Earlestown War Memorial
The Great War Roll of Honour
The following letter has been received by Mr. D. Garnett, of 10, Rathbone-street from Platoon Sergt. J. Betts, no. 704, B. Coy., 4th Battn. South Lancs. Regt., British Expedition Force, whose home is in Legh-street, Earlestown:-
1st March 1915
I dare say you will know by the time this arrives that the boys have been in the firing line, and have given a good account of themselves. It would have done your eyes good if you could have seen them. If anyone attempts to say the “Terriers” are no good, just jump on them for me, and I will settle all arguments when I come back, for they are “the goods”. The Germans shelled them for quite a long time, and they simply laughed and asked who said the Germans could shoot. The only thing the “Terriers” asked for was – “Let’s cross bayonets with them.” You would be surprised if you saw the boys now, and when you saw them last on Earlestown Market Square. Thanks for the matches, I was just run out.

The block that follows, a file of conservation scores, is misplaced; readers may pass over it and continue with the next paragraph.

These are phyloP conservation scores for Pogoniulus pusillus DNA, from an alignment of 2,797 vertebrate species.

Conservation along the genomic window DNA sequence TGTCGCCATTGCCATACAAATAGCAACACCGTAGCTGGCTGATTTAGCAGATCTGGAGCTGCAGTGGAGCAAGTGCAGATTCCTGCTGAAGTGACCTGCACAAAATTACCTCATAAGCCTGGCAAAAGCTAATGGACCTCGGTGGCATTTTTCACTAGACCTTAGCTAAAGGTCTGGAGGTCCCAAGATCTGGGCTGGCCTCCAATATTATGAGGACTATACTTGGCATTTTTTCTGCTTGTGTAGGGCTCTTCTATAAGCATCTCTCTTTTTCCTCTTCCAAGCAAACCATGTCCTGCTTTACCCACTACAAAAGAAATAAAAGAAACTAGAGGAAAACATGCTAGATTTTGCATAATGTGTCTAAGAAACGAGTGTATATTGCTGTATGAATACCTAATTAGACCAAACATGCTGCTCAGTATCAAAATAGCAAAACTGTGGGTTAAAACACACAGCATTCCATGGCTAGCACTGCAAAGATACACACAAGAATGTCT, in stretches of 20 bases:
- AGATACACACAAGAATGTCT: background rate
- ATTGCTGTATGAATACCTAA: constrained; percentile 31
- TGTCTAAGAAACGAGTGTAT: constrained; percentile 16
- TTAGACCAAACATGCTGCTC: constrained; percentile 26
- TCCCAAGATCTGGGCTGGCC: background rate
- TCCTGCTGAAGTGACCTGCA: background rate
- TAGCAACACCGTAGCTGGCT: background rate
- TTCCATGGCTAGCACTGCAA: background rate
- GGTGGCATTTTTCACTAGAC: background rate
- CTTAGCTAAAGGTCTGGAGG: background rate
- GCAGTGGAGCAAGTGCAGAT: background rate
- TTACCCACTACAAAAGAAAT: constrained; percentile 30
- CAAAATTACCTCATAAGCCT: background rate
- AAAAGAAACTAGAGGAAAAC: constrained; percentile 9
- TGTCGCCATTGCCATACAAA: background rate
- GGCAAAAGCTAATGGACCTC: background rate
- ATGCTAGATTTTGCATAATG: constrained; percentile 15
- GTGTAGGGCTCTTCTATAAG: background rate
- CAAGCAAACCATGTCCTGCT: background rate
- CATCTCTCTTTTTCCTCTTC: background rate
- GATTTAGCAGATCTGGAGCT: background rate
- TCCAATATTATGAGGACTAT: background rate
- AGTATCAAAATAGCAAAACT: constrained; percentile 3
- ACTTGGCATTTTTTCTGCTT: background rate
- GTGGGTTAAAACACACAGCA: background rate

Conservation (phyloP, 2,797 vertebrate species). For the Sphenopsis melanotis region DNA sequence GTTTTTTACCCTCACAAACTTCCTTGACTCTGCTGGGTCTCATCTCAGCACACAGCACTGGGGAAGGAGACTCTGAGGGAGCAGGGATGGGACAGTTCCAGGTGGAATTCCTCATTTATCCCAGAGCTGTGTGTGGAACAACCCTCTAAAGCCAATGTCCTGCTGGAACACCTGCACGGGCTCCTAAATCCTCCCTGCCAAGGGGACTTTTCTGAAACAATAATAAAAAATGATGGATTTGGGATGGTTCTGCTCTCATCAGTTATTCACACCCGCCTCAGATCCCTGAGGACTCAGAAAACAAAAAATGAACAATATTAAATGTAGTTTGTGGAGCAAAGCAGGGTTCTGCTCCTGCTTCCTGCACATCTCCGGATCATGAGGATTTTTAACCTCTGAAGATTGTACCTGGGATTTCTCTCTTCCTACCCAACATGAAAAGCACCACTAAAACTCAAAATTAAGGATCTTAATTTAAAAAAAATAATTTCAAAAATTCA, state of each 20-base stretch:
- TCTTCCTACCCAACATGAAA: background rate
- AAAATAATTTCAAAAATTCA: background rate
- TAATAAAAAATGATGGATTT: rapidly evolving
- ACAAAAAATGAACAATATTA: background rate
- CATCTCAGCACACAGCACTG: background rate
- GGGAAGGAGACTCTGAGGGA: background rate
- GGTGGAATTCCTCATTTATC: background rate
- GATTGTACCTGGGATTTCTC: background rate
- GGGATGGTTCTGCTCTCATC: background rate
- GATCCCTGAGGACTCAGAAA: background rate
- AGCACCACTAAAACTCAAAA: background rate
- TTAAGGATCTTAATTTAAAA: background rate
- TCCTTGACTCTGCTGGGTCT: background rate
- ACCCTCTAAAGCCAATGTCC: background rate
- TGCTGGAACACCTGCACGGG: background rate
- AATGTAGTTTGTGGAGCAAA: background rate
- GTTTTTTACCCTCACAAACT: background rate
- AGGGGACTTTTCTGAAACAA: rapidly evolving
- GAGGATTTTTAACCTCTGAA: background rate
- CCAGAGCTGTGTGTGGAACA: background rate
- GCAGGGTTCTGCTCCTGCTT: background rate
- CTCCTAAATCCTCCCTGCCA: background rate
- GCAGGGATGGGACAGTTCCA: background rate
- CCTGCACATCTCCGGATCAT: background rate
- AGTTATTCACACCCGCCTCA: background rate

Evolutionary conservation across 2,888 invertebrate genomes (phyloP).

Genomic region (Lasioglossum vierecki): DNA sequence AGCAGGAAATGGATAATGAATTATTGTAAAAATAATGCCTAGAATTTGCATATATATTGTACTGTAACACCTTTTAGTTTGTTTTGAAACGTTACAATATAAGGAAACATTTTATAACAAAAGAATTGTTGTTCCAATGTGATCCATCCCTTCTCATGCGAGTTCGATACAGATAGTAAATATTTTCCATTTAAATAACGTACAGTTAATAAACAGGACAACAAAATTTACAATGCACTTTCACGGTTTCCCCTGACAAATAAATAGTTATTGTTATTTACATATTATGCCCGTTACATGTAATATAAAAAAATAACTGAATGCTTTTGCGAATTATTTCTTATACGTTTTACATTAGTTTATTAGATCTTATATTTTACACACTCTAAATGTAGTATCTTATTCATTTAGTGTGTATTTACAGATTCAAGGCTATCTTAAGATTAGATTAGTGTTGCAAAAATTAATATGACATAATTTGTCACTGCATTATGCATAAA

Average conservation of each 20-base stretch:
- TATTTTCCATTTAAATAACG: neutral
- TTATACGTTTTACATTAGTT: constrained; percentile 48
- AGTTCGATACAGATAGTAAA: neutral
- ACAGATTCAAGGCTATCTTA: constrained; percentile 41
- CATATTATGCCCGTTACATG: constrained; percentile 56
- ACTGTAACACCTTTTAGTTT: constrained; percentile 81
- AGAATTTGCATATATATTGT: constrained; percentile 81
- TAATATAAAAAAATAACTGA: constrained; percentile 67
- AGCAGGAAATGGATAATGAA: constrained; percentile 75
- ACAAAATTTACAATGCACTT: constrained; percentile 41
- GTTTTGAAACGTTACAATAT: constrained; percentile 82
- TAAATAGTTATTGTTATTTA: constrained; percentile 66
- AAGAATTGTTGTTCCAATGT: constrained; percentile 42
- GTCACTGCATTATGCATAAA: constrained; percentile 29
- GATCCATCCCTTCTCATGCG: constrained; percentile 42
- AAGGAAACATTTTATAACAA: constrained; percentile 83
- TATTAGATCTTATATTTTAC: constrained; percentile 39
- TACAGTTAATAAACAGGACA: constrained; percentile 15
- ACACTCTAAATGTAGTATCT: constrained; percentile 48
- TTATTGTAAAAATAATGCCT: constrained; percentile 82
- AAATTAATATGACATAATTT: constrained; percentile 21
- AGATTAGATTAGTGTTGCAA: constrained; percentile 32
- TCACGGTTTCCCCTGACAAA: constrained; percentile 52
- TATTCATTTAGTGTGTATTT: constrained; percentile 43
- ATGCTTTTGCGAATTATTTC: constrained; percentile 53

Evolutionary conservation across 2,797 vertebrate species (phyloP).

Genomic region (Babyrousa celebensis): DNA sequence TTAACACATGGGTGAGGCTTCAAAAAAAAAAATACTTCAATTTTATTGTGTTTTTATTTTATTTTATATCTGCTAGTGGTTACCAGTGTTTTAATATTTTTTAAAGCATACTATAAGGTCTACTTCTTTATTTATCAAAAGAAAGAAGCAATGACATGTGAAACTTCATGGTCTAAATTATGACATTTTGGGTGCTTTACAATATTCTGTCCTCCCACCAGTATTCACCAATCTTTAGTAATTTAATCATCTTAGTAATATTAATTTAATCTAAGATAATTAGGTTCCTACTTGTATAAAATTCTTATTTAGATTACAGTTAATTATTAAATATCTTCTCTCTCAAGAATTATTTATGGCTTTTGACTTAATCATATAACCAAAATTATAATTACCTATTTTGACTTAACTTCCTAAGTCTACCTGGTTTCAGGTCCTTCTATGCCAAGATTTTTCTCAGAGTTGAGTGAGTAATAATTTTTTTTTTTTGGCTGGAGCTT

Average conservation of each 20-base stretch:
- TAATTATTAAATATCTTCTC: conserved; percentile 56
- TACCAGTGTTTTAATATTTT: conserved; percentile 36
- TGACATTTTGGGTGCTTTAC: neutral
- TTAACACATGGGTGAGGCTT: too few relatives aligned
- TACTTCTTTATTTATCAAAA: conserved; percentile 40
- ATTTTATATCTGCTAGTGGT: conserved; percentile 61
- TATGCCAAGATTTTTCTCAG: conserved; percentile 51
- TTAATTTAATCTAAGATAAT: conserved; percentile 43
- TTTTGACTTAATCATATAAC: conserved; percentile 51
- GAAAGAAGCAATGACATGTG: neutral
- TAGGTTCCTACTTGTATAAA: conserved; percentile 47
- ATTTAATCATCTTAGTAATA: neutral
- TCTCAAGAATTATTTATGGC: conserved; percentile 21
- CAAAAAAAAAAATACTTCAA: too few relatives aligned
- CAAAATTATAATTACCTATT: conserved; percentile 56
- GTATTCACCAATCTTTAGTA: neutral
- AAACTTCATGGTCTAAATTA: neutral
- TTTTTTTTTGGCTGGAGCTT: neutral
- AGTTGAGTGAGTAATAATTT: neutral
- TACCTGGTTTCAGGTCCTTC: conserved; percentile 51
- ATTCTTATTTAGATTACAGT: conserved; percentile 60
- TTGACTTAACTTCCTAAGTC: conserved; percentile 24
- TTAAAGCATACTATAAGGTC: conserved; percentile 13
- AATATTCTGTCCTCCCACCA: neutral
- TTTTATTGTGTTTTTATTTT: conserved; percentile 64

With regard to news, we are worse off than you, because we know nothing of what is going on outside our own line.
With regard to the greatest military power, Germany is not in it; they are complete cowards.
Matches, soap and notepaper are the things we most require so if any of the boys want to do a kindness to those away from home, here is the chance. I will gladly undertake to distribute anything sent out to the boys from Earlestown. I saw Jim Waterworth the other day. He looks in the pink of condition, but I had no time for a chat as we were on the march. I have seen several boys from Earlestown, and all are in the best of spirits. If you could only see them going to the firing line you would think they were going to a football match.